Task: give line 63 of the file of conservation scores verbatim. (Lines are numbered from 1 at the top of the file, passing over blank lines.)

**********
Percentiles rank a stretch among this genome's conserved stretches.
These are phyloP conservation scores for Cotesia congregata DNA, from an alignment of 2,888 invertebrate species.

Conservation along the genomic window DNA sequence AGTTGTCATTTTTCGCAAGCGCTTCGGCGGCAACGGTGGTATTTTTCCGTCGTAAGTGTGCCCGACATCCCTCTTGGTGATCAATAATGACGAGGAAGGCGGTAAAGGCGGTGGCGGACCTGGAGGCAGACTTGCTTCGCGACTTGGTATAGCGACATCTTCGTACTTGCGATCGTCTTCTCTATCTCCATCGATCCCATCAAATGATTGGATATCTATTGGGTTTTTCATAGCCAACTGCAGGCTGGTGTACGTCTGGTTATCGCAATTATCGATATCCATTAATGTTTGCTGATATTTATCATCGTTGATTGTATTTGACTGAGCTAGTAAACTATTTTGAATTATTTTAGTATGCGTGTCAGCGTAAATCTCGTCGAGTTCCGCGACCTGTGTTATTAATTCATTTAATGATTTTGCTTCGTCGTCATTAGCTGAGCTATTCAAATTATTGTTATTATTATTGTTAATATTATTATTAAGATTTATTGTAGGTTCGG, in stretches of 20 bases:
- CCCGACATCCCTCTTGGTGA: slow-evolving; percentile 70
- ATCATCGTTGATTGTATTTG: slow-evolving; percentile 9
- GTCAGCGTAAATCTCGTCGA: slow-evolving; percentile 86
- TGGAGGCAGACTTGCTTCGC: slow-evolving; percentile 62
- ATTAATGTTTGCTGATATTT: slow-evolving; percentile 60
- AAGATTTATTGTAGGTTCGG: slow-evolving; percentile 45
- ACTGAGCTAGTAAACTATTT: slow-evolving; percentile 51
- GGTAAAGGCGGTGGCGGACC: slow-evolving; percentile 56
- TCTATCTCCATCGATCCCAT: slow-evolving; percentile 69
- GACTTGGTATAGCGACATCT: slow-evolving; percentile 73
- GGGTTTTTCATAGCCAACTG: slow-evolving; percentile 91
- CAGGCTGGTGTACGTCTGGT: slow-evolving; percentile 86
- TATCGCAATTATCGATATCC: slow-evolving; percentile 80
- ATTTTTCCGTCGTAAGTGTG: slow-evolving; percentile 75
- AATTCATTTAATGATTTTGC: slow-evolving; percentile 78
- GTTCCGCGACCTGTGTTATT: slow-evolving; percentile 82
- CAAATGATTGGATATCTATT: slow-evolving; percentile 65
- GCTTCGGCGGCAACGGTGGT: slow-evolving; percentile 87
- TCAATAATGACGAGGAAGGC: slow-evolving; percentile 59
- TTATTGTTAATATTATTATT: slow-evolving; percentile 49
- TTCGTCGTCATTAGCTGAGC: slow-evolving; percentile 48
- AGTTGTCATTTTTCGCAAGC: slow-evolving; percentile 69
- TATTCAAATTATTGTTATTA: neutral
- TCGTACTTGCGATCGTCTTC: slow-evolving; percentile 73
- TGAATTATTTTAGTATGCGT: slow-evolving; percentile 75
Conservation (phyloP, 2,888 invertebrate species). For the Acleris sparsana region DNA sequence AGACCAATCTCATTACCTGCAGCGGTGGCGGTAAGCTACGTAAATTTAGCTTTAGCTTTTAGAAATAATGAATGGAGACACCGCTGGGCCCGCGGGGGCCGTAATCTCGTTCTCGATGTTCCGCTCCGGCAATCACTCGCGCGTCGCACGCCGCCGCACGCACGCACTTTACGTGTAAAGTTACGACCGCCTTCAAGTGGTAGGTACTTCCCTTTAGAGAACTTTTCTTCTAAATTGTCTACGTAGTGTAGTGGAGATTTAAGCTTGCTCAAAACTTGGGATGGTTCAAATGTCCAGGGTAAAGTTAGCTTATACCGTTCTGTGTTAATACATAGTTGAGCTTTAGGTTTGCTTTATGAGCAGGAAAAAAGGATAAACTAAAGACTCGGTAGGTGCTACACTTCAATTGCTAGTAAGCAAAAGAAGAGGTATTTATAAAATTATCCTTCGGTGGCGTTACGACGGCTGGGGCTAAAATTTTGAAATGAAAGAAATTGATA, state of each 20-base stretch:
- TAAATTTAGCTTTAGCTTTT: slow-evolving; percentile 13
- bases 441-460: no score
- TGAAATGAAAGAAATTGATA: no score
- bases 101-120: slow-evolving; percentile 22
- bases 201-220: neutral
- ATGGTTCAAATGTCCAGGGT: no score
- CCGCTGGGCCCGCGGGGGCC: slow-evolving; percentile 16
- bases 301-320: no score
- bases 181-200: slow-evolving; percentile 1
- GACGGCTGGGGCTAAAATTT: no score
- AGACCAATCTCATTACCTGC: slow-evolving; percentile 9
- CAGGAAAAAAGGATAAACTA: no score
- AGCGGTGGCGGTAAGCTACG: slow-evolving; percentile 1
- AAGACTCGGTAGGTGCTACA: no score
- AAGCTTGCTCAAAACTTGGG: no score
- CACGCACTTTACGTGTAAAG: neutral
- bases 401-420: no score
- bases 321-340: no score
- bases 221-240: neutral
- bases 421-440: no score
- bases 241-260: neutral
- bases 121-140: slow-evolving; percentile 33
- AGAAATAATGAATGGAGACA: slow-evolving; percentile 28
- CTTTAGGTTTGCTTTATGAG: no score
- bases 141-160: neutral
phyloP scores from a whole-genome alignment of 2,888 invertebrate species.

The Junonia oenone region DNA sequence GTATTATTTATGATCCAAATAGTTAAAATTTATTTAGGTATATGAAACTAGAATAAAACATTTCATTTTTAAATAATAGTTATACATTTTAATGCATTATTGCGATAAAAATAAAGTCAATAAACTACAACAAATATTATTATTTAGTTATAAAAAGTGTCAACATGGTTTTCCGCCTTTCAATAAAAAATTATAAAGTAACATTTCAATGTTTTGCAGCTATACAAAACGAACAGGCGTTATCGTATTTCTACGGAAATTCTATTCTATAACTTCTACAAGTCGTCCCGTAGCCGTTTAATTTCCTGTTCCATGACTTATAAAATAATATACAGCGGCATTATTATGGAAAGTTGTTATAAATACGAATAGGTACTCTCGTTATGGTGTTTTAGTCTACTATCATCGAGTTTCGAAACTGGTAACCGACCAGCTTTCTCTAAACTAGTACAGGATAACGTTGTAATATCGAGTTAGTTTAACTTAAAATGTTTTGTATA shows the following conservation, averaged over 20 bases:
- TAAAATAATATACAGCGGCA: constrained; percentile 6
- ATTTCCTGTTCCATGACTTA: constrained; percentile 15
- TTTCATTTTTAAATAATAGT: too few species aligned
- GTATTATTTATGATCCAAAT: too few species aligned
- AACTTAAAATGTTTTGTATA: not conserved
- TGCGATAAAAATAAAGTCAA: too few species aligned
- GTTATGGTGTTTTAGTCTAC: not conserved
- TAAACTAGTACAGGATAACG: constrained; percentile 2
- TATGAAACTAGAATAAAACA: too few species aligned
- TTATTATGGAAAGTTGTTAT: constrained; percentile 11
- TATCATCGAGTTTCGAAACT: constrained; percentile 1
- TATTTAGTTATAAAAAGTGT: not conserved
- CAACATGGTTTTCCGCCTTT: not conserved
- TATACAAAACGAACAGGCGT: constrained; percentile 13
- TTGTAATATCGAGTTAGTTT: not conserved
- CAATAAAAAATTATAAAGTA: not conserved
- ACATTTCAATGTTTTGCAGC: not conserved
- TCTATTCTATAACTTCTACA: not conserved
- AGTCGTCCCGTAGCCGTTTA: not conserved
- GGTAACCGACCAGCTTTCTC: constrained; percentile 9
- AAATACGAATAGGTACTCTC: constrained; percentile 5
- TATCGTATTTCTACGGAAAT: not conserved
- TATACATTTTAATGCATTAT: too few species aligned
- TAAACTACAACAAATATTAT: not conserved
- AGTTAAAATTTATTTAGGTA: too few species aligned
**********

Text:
- GTTATGGTGTTTTAGTCTAC: not conserved